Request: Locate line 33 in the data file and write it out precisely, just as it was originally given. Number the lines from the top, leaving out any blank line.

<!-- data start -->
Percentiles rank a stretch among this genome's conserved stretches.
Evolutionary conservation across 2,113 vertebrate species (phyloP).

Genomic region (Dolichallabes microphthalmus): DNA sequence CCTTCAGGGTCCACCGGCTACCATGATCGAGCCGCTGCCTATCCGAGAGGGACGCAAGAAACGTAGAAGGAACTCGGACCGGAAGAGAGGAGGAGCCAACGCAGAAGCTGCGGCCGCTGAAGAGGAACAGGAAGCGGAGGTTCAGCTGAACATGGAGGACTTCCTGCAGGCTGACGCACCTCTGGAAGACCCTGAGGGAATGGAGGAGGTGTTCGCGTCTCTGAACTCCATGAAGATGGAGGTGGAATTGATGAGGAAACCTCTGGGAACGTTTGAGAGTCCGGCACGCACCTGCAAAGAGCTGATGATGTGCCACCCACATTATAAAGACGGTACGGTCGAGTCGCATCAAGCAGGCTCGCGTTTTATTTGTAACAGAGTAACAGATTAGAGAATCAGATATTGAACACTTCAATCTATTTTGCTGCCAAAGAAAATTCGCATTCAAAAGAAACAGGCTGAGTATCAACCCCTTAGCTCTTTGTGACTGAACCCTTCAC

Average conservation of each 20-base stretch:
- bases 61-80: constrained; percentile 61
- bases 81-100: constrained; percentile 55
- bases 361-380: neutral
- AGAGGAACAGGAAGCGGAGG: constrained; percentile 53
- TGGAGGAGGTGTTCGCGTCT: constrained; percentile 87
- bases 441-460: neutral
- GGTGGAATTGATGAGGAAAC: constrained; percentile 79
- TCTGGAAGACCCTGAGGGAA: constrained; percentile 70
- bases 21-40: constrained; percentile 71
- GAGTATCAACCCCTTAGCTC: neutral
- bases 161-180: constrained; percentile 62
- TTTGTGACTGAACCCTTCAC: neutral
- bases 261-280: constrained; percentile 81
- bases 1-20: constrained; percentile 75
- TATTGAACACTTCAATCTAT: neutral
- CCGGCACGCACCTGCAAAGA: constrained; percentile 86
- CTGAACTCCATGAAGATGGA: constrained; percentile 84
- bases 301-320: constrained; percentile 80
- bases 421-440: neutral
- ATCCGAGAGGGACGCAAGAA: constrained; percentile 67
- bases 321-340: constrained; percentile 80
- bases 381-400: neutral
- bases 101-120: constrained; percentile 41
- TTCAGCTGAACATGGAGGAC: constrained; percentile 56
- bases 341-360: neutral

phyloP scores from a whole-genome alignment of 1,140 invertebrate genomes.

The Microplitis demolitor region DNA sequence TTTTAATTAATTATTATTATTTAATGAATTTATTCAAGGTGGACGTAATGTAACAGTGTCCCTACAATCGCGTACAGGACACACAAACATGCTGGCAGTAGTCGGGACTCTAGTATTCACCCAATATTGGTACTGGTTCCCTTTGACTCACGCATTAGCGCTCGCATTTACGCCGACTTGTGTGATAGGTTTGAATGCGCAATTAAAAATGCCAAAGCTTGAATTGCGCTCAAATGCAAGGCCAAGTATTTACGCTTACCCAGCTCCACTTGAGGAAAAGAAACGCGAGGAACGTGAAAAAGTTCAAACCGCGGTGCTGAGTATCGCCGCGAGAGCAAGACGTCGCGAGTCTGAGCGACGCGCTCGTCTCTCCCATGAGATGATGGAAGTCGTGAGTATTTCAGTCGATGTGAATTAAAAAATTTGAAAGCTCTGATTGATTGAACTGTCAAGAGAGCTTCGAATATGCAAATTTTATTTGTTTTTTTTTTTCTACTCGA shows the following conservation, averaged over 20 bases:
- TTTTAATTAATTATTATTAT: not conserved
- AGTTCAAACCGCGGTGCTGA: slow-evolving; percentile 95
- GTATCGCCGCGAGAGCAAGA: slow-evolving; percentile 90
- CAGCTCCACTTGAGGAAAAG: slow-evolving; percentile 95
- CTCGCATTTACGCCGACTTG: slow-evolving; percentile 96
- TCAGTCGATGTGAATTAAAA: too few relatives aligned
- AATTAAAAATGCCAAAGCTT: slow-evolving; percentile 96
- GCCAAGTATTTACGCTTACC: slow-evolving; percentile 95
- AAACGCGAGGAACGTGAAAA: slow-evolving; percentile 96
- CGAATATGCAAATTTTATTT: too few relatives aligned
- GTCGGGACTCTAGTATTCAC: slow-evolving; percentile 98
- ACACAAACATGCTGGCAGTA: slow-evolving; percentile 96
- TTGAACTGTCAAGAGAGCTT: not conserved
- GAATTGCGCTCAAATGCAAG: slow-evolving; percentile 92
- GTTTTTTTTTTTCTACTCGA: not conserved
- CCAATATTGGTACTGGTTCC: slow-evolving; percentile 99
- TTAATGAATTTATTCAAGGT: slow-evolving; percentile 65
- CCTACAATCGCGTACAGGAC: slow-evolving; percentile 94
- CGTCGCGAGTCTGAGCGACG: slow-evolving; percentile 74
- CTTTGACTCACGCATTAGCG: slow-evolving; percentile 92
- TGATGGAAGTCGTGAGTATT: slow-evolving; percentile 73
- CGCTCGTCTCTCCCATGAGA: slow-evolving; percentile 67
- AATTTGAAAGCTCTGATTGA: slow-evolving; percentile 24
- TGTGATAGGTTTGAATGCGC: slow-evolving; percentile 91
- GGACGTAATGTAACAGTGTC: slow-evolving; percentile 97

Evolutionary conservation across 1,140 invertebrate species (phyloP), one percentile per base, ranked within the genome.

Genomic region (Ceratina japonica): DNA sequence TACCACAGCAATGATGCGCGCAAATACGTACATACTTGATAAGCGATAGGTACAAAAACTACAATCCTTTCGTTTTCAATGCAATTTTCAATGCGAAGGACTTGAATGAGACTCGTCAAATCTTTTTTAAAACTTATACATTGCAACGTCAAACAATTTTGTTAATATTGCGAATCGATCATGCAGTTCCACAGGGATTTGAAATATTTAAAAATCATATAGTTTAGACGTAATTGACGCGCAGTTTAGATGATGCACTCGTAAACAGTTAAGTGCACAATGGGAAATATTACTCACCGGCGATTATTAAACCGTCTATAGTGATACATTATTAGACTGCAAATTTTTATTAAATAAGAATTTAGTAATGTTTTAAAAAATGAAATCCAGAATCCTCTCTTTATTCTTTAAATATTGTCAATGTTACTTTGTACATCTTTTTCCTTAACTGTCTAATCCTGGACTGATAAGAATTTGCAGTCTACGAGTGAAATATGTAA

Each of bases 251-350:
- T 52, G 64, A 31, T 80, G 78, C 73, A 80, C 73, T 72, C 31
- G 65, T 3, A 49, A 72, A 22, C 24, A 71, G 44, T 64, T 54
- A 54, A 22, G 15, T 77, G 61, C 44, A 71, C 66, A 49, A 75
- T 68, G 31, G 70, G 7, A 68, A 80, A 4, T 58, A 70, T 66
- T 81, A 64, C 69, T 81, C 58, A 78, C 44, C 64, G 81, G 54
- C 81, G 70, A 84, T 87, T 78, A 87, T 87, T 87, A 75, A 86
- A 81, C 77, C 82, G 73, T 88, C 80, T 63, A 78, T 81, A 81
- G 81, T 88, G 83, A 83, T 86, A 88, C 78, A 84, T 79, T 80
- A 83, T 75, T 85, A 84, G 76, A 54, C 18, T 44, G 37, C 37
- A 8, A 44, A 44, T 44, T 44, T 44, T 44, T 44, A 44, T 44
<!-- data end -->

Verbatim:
- AGTTCAAACCGCGGTGCTGA: slow-evolving; percentile 95